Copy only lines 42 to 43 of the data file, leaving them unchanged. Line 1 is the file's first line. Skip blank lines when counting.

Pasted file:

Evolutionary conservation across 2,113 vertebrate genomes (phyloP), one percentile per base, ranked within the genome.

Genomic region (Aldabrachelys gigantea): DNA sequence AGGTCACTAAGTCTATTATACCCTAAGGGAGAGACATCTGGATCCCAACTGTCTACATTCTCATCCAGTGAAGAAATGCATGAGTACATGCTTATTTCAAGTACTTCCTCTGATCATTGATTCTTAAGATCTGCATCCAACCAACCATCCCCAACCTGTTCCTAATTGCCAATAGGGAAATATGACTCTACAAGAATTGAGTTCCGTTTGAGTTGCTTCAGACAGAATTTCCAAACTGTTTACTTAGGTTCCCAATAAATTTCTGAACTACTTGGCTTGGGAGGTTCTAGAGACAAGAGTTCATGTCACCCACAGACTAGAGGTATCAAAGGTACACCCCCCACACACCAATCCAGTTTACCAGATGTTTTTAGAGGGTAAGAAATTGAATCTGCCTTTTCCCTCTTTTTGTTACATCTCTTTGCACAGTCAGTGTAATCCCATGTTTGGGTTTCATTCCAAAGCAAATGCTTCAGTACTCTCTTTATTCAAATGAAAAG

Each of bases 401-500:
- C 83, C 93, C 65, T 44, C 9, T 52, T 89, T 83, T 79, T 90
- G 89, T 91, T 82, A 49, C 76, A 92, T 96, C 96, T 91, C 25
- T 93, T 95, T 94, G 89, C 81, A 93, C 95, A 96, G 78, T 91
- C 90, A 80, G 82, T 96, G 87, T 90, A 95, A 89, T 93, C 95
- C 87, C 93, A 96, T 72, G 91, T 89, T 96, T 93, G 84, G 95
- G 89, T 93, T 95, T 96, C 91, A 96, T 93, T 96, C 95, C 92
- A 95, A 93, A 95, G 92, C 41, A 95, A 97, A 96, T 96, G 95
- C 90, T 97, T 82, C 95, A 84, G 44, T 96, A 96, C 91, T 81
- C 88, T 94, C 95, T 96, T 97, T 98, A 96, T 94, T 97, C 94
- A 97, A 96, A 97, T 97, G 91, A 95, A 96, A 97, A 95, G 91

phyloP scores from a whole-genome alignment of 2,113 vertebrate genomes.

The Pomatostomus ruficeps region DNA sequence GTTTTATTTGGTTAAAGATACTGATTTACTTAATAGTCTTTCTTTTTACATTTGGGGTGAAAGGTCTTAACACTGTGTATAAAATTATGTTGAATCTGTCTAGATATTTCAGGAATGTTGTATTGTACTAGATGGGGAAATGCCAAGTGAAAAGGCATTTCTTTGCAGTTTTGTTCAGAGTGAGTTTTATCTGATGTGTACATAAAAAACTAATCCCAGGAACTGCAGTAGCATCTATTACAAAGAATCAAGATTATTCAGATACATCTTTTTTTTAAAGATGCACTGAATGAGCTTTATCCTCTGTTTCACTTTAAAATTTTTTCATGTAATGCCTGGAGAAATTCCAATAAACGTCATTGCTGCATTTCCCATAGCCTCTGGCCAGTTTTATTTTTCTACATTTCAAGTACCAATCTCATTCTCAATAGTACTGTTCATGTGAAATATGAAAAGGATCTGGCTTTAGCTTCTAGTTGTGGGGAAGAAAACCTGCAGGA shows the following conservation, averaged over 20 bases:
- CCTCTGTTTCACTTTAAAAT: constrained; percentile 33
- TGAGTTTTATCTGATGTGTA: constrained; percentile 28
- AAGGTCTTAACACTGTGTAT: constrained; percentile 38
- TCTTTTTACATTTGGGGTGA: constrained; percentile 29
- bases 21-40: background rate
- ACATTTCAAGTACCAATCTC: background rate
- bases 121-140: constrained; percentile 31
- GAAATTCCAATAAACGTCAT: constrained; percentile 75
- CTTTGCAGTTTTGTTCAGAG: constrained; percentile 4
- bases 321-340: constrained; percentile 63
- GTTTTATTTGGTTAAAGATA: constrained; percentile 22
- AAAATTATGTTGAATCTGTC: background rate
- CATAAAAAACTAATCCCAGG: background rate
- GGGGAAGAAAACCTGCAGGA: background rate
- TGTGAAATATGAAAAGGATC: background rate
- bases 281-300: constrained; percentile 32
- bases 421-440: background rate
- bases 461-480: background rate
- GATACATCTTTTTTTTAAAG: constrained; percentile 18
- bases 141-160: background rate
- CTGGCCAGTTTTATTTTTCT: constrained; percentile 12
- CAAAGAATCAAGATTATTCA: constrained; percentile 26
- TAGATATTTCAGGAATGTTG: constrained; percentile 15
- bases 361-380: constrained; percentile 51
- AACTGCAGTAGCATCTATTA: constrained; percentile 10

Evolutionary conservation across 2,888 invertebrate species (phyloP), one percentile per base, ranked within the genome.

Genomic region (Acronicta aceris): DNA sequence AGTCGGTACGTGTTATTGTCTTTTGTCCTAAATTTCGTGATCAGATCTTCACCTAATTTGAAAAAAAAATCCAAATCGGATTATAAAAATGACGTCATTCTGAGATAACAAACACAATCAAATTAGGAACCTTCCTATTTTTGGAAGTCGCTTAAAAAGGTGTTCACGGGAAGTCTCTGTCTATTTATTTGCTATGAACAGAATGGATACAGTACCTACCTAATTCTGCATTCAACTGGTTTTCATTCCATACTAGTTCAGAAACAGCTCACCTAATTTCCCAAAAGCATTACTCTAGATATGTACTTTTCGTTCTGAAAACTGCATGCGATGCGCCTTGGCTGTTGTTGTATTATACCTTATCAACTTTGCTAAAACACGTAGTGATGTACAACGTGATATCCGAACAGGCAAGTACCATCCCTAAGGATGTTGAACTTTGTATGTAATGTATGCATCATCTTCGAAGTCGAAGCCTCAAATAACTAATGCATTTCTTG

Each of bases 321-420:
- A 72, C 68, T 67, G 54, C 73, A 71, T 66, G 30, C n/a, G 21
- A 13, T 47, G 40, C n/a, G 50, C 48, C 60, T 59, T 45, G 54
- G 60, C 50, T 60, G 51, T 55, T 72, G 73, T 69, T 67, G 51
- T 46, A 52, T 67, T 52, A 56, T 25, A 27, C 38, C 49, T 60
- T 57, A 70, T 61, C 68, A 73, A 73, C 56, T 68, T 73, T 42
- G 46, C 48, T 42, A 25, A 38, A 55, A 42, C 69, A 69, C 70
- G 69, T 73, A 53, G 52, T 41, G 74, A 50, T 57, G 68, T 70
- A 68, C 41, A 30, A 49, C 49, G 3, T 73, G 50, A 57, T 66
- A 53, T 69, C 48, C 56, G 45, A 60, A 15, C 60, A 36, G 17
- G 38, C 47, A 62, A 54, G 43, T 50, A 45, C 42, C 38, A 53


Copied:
Genomic region (Acronicta aceris): DNA sequence AGTCGGTACGTGTTATTGTCTTTTGTCCTAAATTTCGTGATCAGATCTTCACCTAATTTGAAAAAAAAATCCAAATCGGATTATAAAAATGACGTCATTCTGAGATAACAAACACAATCAAATTAGGAACCTTCCTATTTTTGGAAGTCGCTTAAAAAGGTGTTCACGGGAAGTCTCTGTCTATTTATTTGCTATGAACAGAATGGATACAGTACCTACCTAATTCTGCATTCAACTGGTTTTCATTCCATACTAGTTCAGAAACAGCTCACCTAATTTCCCAAAAGCATTACTCTAGATATGTACTTTTCGTTCTGAAAACTGCATGCGATGCGCCTTGGCTGTTGTTGTATTATACCTTATCAACTTTGCTAAAACACGTAGTGATGTACAACGTGATATCCGAACAGGCAAGTACCATCCCTAAGGATGTTGAACTTTGTATGTAATGTATGCATCATCTTCGAAGTCGAAGCCTCAAATAACTAATGCATTTCTTG

Each of bases 321-420: